At halftime during the Wildcats win over Portland State, Weber State honored one of the school’s all time greats. Bruce Collins, who played for the team from 1976 to 1980, became the second player in team history to have his number retired.

Collins holds five school records at Weber State, his most notable being the career scoring leader with 2,019 points in his four years.

When Collins came to the school in 1976, he was joined by three other freshmen: Richard Smith, Mark Mattos and David Johnson, who came to be known as “McCarthy’s Kids” by coach Neil McCarthy. They were all on hand to honor Collins at the basketball game.

2-12 MBB vs Portland State (Gabe Cerritos)
Weber State retired the jersey of Bruce Collins who is still Weber State's career leading scorer. (Gabe Cerritos / The Signpost)

In their four seasons as a group, they had one of the most successful runs in school history. Those Wildcats won two Big Sky titles, three Big Sky tournament titles and they went to the NCAA tournament three times.

For the unveiling of the number 22 banner for Collins, he was surrounded on the court by his friends, family and teammates.

Collins said, “It feels good cause my teammates are here, family was here, all awesome.”

2-12 MBB vs Portland State (Gabe Cerritos)
Bruce Collins addressed the crowd at the Dee Events Center during halftime. (Gabe Cerritos / The Signpost)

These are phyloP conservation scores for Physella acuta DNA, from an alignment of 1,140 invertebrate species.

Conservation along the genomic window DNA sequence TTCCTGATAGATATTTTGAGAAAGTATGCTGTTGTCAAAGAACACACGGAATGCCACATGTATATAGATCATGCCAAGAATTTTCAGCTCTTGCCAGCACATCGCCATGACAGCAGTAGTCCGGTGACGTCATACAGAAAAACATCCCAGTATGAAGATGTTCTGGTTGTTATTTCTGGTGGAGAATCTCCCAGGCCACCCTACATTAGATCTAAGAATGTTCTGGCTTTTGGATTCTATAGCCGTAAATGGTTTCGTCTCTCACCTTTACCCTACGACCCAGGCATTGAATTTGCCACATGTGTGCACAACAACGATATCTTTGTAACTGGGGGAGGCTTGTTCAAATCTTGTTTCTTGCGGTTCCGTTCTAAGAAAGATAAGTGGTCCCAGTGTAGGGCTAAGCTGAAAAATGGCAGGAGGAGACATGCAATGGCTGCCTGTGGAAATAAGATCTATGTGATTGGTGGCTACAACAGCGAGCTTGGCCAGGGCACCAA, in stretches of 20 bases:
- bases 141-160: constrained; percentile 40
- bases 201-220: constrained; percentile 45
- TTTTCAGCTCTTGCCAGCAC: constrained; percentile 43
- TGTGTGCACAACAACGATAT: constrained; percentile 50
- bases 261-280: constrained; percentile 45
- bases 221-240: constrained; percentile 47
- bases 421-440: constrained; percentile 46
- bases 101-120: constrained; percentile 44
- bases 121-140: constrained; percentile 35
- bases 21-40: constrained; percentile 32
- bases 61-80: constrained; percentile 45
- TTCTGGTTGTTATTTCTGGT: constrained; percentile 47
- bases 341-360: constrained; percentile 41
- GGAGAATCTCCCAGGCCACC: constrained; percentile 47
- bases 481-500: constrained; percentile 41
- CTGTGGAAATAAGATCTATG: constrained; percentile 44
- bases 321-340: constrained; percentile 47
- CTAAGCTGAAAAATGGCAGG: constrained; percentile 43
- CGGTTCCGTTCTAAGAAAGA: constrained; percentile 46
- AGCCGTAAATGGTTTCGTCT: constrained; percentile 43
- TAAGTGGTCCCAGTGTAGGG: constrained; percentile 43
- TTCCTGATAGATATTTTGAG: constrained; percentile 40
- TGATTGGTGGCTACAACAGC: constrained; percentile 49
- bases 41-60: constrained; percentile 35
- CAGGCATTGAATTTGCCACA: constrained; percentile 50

Jersey number retirements are a unique honor for players. While most ceremonies are for teams and championships, this is a solely individual award. It is meant to showcase the greatness of the Wildcats’ all-time scorer, not just on this night, but for the rest of Weber State history.

“Getting an individual award like this, overwhelming,” said Collins.

Amid the stories and memories from all the players, there was pride, not only for Bruce, but for the team as a whole. Especially the legacy they left at Weber State.

David Johnson, the forward out of California and another of McCarthy’s Kids, was also there to celebrate his teammate and friend.

“Bruce was a great teammate—we had a special team,” said Johnson.

This was in reference to not only the great four years they had, but especially the 1979 to 1980 team. That year was Collins’ senior season and the Wildcats went 26-3 with an 18-game win streak in the middle of the season.

That year Weber State was also ranked as high as 15th in the country, the highest ranking in school history. After that season ended with a loss in the NCAA tournament against Lamar University at the Dee Events Center, Collins went on to play professionally.

After being drafted in the second round of the NBA draft by the Portland Trailblazers, he went on to play in Asia for three years. Once his playing career was done, he returned to his home of Rock Springs, Wyoming where he was eventually inducted into the Wyoming Hall of Fame.

This jersey retirement was about his collegiate career, though. Bruce Collins not only attended Weber State, but left a lasting legacy.

As coach Randy Rahe said, “He’s a Weber State legend. Wow, he’s a terrific player.”

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